March 22 2017

12:00 158 HH

Katie Field
Centre for Plant Sciences
University of Leeds

Symbiotic Options for the Conquest of Land Symbiotic Options for the Conquest of Land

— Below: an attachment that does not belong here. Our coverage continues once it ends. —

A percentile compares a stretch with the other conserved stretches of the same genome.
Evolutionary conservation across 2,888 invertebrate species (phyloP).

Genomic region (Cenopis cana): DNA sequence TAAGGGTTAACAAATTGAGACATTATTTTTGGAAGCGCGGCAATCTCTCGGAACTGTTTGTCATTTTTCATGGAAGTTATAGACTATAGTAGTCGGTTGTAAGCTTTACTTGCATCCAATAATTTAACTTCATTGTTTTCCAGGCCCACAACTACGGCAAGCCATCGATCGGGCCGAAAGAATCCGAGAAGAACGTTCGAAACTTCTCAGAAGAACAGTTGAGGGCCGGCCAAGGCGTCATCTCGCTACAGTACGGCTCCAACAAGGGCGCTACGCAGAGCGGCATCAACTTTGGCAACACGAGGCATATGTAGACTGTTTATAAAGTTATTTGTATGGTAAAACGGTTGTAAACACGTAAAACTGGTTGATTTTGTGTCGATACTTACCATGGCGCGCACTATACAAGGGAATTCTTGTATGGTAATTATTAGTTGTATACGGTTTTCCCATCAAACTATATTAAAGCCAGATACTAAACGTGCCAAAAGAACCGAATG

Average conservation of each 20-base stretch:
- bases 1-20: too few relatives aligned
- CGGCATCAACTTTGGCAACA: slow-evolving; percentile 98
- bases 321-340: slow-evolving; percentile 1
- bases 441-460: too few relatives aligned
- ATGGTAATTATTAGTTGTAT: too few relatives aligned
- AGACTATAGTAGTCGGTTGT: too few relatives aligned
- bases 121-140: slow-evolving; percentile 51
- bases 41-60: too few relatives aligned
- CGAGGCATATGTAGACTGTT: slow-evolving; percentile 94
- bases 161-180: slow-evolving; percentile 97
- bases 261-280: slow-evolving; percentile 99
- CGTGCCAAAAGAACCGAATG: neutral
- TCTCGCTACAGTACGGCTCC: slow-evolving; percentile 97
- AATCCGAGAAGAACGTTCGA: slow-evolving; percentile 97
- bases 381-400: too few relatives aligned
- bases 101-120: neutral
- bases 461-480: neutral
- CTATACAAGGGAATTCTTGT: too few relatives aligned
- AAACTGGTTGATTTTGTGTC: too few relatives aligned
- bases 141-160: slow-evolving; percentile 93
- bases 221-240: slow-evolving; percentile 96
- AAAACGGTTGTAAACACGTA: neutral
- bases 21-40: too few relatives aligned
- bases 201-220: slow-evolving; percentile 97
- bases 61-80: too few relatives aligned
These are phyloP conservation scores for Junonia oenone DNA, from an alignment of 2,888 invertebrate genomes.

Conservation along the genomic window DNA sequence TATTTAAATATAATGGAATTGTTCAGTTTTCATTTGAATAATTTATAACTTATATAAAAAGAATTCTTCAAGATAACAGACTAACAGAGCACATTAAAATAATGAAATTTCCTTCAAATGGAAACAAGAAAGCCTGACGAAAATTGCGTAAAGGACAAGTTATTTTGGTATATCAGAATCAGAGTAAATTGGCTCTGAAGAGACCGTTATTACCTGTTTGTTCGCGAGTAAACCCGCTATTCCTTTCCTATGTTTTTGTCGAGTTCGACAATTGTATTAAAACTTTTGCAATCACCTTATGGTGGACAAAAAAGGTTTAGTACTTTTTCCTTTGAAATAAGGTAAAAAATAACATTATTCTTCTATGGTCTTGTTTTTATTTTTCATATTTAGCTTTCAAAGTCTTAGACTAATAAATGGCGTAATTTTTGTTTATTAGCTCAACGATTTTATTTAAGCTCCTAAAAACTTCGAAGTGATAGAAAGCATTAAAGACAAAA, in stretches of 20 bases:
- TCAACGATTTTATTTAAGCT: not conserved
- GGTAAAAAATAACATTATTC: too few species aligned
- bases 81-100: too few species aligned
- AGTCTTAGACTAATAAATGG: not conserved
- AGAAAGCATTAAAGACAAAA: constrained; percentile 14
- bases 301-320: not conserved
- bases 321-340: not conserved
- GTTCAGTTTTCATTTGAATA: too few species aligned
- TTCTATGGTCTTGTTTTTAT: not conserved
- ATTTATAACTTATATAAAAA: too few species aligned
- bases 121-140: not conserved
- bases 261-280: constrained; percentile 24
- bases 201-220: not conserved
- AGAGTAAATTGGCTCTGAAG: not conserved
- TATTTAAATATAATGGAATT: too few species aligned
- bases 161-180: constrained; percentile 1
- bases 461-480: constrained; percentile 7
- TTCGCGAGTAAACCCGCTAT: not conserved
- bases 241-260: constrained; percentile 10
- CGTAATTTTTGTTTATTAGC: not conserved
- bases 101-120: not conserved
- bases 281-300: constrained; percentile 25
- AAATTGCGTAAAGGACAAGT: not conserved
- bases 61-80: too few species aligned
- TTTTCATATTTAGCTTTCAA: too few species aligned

The colonisation of Earth’s continental land masses by plants >475 Ma marked a turning point in the development of the terrestrial biosphere, with widespread consequences for the future of terrestrial life. It has long been hypothesised that the terrestrialisation of plants was facilitated by nutritional symbioses with Glomeromycota fungi , forming arbuscular mycorrhiza-like associations. The establishment of this symbiosis would likely have enhanced access to mineral nutrients for early, rootless plants in exchange for carbon fixed through photosynthesis. Our recent discoveries that the earliest diverging clade of land plants (Haplomitriopsida liverworts) forms mutualistic symbioses with partially saprotrophic Mucoromycotina fungi challenge this long-standing paradigm. Using a combination of microscopic, molecular and isotope tracer techniques, we have shown that other lineages of early-diverging liverworts form simultaneous mutualistic associations with both Glomeromycota and Mucoromycotina fungi. Together with recent fossil evidence from the Rhynie Chert, these findings bring into question the identity, biology and functioning of the fungal symbionts of the earliest land plants. Here, I raise the hypothesis that there were symbiotic options available to the earliest land plants and that such relationships may have been far more varied and transient than hitherto assumed.